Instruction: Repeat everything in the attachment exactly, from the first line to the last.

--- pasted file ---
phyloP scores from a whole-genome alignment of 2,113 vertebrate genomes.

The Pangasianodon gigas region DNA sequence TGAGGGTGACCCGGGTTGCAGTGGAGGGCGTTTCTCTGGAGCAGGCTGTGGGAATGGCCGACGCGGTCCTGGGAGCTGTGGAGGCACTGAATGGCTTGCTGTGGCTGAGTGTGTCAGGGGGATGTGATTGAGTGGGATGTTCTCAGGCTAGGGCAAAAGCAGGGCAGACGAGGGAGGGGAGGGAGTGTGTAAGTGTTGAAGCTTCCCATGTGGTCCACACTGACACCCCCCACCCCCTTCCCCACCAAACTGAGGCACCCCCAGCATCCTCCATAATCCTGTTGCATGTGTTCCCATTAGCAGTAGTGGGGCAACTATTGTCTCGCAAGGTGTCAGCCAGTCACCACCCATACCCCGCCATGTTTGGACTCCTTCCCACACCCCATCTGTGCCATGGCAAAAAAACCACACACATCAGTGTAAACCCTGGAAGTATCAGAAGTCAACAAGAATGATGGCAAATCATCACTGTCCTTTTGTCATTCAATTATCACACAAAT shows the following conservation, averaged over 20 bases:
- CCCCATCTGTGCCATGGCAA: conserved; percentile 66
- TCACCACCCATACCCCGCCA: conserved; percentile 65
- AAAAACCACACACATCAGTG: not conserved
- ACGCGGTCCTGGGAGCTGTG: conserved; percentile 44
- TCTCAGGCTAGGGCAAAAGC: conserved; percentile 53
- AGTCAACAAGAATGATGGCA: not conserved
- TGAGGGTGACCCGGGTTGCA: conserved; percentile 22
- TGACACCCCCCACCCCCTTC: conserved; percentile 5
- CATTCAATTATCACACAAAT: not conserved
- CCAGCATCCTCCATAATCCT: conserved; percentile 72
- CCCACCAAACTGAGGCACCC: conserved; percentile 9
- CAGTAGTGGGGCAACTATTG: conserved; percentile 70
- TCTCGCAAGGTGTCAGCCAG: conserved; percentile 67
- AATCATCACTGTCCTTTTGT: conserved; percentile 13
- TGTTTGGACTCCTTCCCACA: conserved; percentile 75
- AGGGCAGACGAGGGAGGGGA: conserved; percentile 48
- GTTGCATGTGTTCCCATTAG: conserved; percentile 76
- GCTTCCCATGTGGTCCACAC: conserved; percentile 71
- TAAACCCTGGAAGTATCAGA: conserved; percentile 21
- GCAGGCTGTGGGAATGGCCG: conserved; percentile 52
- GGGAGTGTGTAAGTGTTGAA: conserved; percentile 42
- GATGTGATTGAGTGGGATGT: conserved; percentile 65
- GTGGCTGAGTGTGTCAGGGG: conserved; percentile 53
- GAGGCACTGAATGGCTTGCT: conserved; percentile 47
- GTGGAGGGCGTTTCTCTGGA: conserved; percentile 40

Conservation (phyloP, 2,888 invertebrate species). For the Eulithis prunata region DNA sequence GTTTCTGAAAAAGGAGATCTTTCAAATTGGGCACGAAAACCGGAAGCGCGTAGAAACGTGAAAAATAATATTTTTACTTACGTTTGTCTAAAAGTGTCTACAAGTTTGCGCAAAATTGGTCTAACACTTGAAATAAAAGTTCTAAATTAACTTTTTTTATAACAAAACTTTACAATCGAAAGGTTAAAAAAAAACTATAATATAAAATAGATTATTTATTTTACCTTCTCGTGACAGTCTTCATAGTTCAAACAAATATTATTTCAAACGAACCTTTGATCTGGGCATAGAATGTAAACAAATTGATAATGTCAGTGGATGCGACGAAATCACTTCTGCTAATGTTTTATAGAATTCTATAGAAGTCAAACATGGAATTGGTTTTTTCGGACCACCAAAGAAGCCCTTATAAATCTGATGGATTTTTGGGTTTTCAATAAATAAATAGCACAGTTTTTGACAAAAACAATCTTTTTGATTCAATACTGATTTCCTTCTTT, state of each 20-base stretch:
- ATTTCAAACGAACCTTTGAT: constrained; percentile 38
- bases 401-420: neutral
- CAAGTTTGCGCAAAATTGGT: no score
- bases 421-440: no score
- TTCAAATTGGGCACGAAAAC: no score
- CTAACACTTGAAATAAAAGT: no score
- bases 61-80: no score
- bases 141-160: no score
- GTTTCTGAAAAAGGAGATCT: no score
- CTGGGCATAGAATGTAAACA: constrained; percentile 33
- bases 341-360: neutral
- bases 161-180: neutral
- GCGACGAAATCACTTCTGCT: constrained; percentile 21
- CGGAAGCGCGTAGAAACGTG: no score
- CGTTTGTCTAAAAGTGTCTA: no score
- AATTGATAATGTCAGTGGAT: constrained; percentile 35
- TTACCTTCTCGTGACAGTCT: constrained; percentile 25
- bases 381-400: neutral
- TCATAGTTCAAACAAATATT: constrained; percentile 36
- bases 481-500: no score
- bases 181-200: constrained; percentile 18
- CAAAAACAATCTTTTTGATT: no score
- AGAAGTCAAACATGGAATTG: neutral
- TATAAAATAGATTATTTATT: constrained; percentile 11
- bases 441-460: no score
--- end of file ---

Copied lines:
phyloP scores from a whole-genome alignment of 2,113 vertebrate genomes.

The Pangasianodon gigas region DNA sequence TGAGGGTGACCCGGGTTGCAGTGGAGGGCGTTTCTCTGGAGCAGGCTGTGGGAATGGCCGACGCGGTCCTGGGAGCTGTGGAGGCACTGAATGGCTTGCTGTGGCTGAGTGTGTCAGGGGGATGTGATTGAGTGGGATGTTCTCAGGCTAGGGCAAAAGCAGGGCAGACGAGGGAGGGGAGGGAGTGTGTAAGTGTTGAAGCTTCCCATGTGGTCCACACTGACACCCCCCACCCCCTTCCCCACCAAACTGAGGCACCCCCAGCATCCTCCATAATCCTGTTGCATGTGTTCCCATTAGCAGTAGTGGGGCAACTATTGTCTCGCAAGGTGTCAGCCAGTCACCACCCATACCCCGCCATGTTTGGACTCCTTCCCACACCCCATCTGTGCCATGGCAAAAAAACCACACACATCAGTGTAAACCCTGGAAGTATCAGAAGTCAACAAGAATGATGGCAAATCATCACTGTCCTTTTGTCATTCAATTATCACACAAAT shows the following conservation, averaged over 20 bases:
- CCCCATCTGTGCCATGGCAA: conserved; percentile 66
- TCACCACCCATACCCCGCCA: conserved; percentile 65
- AAAAACCACACACATCAGTG: not conserved
- ACGCGGTCCTGGGAGCTGTG: conserved; percentile 44
- TCTCAGGCTAGGGCAAAAGC: conserved; percentile 53
- AGTCAACAAGAATGATGGCA: not conserved
- TGAGGGTGACCCGGGTTGCA: conserved; percentile 22
- TGACACCCCCCACCCCCTTC: conserved; percentile 5
- CATTCAATTATCACACAAAT: not conserved
- CCAGCATCCTCCATAATCCT: conserved; percentile 72
- CCCACCAAACTGAGGCACCC: conserved; percentile 9
- CAGTAGTGGGGCAACTATTG: conserved; percentile 70
- TCTCGCAAGGTGTCAGCCAG: conserved; percentile 67
- AATCATCACTGTCCTTTTGT: conserved; percentile 13
- TGTTTGGACTCCTTCCCACA: conserved; percentile 75
- AGGGCAGACGAGGGAGGGGA: conserved; percentile 48
- GTTGCATGTGTTCCCATTAG: conserved; percentile 76
- GCTTCCCATGTGGTCCACAC: conserved; percentile 71
- TAAACCCTGGAAGTATCAGA: conserved; percentile 21
- GCAGGCTGTGGGAATGGCCG: conserved; percentile 52
- GGGAGTGTGTAAGTGTTGAA: conserved; percentile 42
- GATGTGATTGAGTGGGATGT: conserved; percentile 65
- GTGGCTGAGTGTGTCAGGGG: conserved; percentile 53
- GAGGCACTGAATGGCTTGCT: conserved; percentile 47
- GTGGAGGGCGTTTCTCTGGA: conserved; percentile 40

Conservation (phyloP, 2,888 invertebrate species). For the Eulithis prunata region DNA sequence GTTTCTGAAAAAGGAGATCTTTCAAATTGGGCACGAAAACCGGAAGCGCGTAGAAACGTGAAAAATAATATTTTTACTTACGTTTGTCTAAAAGTGTCTACAAGTTTGCGCAAAATTGGTCTAACACTTGAAATAAAAGTTCTAAATTAACTTTTTTTATAACAAAACTTTACAATCGAAAGGTTAAAAAAAAACTATAATATAAAATAGATTATTTATTTTACCTTCTCGTGACAGTCTTCATAGTTCAAACAAATATTATTTCAAACGAACCTTTGATCTGGGCATAGAATGTAAACAAATTGATAATGTCAGTGGATGCGACGAAATCACTTCTGCTAATGTTTTATAGAATTCTATAGAAGTCAAACATGGAATTGGTTTTTTCGGACCACCAAAGAAGCCCTTATAAATCTGATGGATTTTTGGGTTTTCAATAAATAAATAGCACAGTTTTTGACAAAAACAATCTTTTTGATTCAATACTGATTTCCTTCTTT, state of each 20-base stretch:
- ATTTCAAACGAACCTTTGAT: constrained; percentile 38
- bases 401-420: neutral
- CAAGTTTGCGCAAAATTGGT: no score
- bases 421-440: no score
- TTCAAATTGGGCACGAAAAC: no score
- CTAACACTTGAAATAAAAGT: no score
- bases 61-80: no score
- bases 141-160: no score
- GTTTCTGAAAAAGGAGATCT: no score
- CTGGGCATAGAATGTAAACA: constrained; percentile 33
- bases 341-360: neutral
- bases 161-180: neutral
- GCGACGAAATCACTTCTGCT: constrained; percentile 21
- CGGAAGCGCGTAGAAACGTG: no score
- CGTTTGTCTAAAAGTGTCTA: no score
- AATTGATAATGTCAGTGGAT: constrained; percentile 35
- TTACCTTCTCGTGACAGTCT: constrained; percentile 25
- bases 381-400: neutral
- TCATAGTTCAAACAAATATT: constrained; percentile 36
- bases 481-500: no score
- bases 181-200: constrained; percentile 18
- CAAAAACAATCTTTTTGATT: no score
- AGAAGTCAAACATGGAATTG: neutral
- TATAAAATAGATTATTTATT: constrained; percentile 11
- bases 441-460: no score